Meet Moussa Ouedraogo, a farmer in Burkina Faso who is helping his family thrive through an agriculture program run by Catholic Relief Services.
Take a look inside Moussa’s story by watching this video of how CRS helps farmers in the poorest communities improve their harvests.
Photo by Regina Kane/CRSVIEW THE VIDEO
EXPERIENCE THESE STORIES
Recipe From Burkina Faso: Bean Cakes
Makes 4-5 servings
A tasty cake of black-eyed peas, onions and carrots served on rice.
My name is Moussa Ouedraogo and I live with my wife and seven children in Burkina Faso, a small country in West Africa.
Most of the people in our village are farmers, but because of poor rainfall, insects and other problems, it is difficult to produce enough food. Often we can only grow enough to last 7 or 8 months of the year. We call the rest of the year “the lean season.”
Several years ago CRS helped us set up an irrigation system in a plot of land near the village.
We divided this land into small gardens for different farmers in the village. With CRS’ help we formed committees to keep our irrigation system in good repair and to manage our water and seed supplies. In my garden I grow corn and onions. I am now able to grow enough food for my family’s needs and also have produce to sell at the market. Life is much better. With the money I earned in the market, I bought two donkeys and a plow to help me farm more efficiently. I am able to send all of my children to school, and I just built a new house. Like the others in my village, I have always wanted to provide a good life for my family. With the help of CRS, this dream has come true.
In your prayer this week, ask Jesus to show you the areas that most tempt you to follow your own agenda over God’s plan for you. Ask for the grace to break the hold those temptations often have over you. Make this the work of your Lenten fast. Read more.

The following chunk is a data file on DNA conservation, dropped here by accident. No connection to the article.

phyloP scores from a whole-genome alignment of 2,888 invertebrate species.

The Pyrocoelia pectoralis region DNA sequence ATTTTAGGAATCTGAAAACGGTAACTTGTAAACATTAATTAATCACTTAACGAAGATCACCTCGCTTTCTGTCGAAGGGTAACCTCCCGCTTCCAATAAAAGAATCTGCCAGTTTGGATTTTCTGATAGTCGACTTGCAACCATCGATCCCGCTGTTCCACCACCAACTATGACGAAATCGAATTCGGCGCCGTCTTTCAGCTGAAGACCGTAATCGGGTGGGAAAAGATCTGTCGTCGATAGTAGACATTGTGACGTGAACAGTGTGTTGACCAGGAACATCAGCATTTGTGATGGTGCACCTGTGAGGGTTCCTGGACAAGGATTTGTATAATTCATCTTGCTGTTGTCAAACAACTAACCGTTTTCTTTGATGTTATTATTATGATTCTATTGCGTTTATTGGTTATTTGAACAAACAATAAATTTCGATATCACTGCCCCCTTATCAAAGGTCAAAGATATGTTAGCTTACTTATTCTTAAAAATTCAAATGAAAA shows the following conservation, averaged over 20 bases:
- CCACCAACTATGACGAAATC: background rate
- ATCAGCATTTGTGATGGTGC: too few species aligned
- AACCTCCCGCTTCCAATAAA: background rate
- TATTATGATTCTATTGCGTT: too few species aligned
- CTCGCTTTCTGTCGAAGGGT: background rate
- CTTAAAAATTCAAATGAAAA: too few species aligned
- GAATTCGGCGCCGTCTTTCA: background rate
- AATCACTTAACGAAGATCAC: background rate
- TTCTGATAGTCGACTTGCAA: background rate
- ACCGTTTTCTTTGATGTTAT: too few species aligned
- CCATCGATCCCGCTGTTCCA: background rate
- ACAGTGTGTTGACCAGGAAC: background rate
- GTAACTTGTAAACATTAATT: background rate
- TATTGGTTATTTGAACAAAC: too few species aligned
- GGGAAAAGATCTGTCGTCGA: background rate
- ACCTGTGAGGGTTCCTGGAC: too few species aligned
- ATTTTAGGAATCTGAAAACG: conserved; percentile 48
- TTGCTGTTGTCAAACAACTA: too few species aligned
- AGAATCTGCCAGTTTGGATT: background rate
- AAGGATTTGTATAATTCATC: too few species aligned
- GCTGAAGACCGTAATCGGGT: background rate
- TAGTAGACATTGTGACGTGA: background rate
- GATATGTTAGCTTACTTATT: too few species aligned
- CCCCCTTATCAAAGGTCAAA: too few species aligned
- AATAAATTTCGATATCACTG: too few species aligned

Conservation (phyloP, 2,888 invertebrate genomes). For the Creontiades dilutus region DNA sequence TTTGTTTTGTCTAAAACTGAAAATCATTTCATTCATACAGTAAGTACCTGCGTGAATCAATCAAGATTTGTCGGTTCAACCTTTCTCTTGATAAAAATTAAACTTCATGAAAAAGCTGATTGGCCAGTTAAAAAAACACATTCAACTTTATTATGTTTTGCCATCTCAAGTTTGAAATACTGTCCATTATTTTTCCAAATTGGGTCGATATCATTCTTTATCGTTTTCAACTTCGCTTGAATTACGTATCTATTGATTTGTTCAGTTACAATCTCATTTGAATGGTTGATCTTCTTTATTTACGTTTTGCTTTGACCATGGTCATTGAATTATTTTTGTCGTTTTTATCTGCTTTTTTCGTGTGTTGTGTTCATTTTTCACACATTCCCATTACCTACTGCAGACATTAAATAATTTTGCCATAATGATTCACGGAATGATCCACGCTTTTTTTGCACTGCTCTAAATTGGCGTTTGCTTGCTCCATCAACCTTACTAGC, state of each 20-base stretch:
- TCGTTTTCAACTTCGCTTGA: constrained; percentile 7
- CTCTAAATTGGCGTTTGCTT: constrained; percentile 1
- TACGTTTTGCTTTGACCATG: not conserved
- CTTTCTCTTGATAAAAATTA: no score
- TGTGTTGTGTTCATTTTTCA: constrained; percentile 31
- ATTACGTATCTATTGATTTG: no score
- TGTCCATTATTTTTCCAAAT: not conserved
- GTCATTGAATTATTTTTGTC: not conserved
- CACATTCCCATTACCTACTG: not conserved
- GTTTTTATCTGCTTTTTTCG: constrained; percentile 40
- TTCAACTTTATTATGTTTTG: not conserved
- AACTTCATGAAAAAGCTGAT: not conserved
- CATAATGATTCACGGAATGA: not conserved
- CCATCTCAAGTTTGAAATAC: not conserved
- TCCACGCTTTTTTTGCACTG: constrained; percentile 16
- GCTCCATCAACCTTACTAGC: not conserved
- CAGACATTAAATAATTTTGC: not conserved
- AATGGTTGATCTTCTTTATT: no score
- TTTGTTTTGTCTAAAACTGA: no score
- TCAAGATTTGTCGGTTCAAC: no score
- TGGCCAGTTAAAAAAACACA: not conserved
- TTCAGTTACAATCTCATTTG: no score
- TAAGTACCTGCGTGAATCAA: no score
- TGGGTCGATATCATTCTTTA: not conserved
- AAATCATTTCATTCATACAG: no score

Facts to Consider
Burkina Faso is one of the poorest countries in the world, ranking 181 out of 187 countries on the United Nations’ Human Development Index. Before the Lelegse market gardening project came to Moussa’s village, many farmers were only able to grow enough food for 7 or 8 months and suffered from hunger during the dry season. Now, farmers are more resilient and are able to produce enough food to feed their families for the entire year.
- Agriculture and animal husbandry are the main activities in the village of Lelegse. Farmers typically grow millet and sorghum as their basic food crops and peanut, cowpea and bambara nut as secondary crops.
- As a result of poor rainfall, soil degradation, high population density and inadequate agricultural practices, farmers are often unable to produce enough food to feed themselves and their families for the entire year.
- Alternatives for earning money are often limited. Many farmers migrate to neighboring countries to find work.
- CRS helped to establish a small irrigated plot of land in Lelegse that the local population could use to practice new planting techniques. The plot is managed by three committees comprised of local farmers and community members: (1) the water supply and management committee, (2) the motor pump repair and management committee and (3) the seed supply committee.